International Women’s Day Speech 2017

Ferial Pearson
Mar 8, 2017 · 9 min read

I was honored to be invited to be the luncheon speaker at the College of Saint Mary in Omaha for International Women’s Day. As I reflected upon what to say, I chose to take bits and pieces of things I had already written, and people I had already quoted, to truly come up with a message that i hoped would resonate with the phenomenal women who attend that college. I had met some of them the week before and had been blown away by their open vulnerability, their breadth of experience, their openness, and their willingness to share and teach and learn.

Here is the transcript of the speech.

As-Salam-u-Alaikum

Peace be upon you

Thank you so much for having me here today, on International Women’s Day. It is an honor to be in the presence of the future leaders of this city and this country.

I would like to begin by paying my respects to the indigenous people whose land we are on right now. In particular, I pay my respects to the Umoⁿhoⁿ people for whom this city is named.

My name is Ferial Pearson and I am a queer, Muslim immigrant woman from Kenya. I am the first daughter of a first daughter of a first daughter of a first daughter. I came to this country nineteen years ago, at the age of nineteen, on a student visa to fulfill my dream of becoming a teacher. I am the oldest of four girls, no brothers, and was the first in my family to have the opportunity to attend college. I have been teaching in this city for sixteen years and am still in school to get my doctorate.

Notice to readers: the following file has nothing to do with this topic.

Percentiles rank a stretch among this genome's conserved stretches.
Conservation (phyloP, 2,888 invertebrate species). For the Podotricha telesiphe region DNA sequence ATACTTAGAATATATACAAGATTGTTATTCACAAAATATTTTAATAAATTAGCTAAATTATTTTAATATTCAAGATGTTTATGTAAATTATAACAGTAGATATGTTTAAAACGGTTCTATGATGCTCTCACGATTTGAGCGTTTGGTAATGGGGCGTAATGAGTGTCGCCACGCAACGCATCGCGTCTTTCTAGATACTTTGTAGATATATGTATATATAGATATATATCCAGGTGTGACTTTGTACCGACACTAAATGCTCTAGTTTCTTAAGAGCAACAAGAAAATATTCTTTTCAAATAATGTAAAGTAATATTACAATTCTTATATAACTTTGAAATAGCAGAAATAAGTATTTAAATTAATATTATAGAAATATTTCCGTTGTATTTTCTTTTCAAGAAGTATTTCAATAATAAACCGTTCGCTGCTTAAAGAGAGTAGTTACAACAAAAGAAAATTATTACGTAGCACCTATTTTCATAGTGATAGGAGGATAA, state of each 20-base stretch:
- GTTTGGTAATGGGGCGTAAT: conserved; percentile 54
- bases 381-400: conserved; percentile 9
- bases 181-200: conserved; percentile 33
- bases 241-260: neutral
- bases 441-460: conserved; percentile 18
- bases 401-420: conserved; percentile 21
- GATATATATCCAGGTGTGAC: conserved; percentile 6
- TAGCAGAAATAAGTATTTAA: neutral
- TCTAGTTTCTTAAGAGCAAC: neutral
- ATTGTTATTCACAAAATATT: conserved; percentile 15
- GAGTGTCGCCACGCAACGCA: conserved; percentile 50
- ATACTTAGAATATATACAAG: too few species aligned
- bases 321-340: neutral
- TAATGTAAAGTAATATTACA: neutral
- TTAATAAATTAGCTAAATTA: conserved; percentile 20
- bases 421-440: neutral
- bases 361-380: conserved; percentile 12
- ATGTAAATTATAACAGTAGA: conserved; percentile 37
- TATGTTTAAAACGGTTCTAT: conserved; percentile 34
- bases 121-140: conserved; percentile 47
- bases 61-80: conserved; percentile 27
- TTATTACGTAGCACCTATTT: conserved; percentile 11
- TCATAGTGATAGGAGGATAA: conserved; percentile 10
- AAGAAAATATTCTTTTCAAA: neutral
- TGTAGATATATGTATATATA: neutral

My identity as a woman is intersectional; it is made up of various layers of my identity that color the way that I experience the world. I come from a long line of people who faced many obstacles and made many sacrifices so that I could be here today.

When people think about feminists, they don’t often picture Muslim people living in East Africa, but when I think about feminists, I think of my great-grandparents, my grandparents, and my parents, all Muslim, all born and raised in Kenya. They made sure all their children, regardless of gender, were well educated, knew how to cook, how to climb a tree and be able to get back down again, how to fix a car tyre and change the oil, how to play a good game of cricket and football, how to be kind, how to take care of children, and how to be advocates for justice and equity for everyone around us.

Since it is International Women’s Day today, it would be irresponsible of me to ignore the current reality for women around the world, especially those who have come and are trying to come here to the United States as immigrants and as refugees. I have dedicated my career to educating children in Nebraska. Most of my students have been immigrants, children of immigrants, refugees, and asylum seekers. They have been the hardest and smartest workers I have ever met. They have gone on to do great things and are creating positive change in communities around the world, including here in these United States of America.

Unfortunately, today, there is political rhetoric that is treating immigrants and refugees as though they are criminals. I am here to tell you that being a Muslim is not a crime. Being a refugee is not a crime. Being an immigrant is not a crime. Being a woman is not a crime. Women are the most affected by war, famine, drought, exploitation, and crime throughout the world, and so, I would like to lift up the voice of Warsan Shire, a British-Somali poet, who wrote this poem entitled Home. I hope you listen with an open heart as she is not here to speak these words herself today.

Home, by Warsan Shire

no one leaves home

unless home is the mouth of a shark.

you only run for the border when you see the whole city running as well.

your neighbours running faster than you,

the boy you went to school with who kissed you dizzy behind the old tin factory

is holding a gun bigger than his body,

you only leave home when home won’t let you stay.

no one would leave home unless home chased you,

fire under feet,

hot blood in your belly.

it’s not something you ever thought about doing,

and so when you did — you carried the anthem under your breath,

waiting until the airport toilet to tear up the passport and swallow,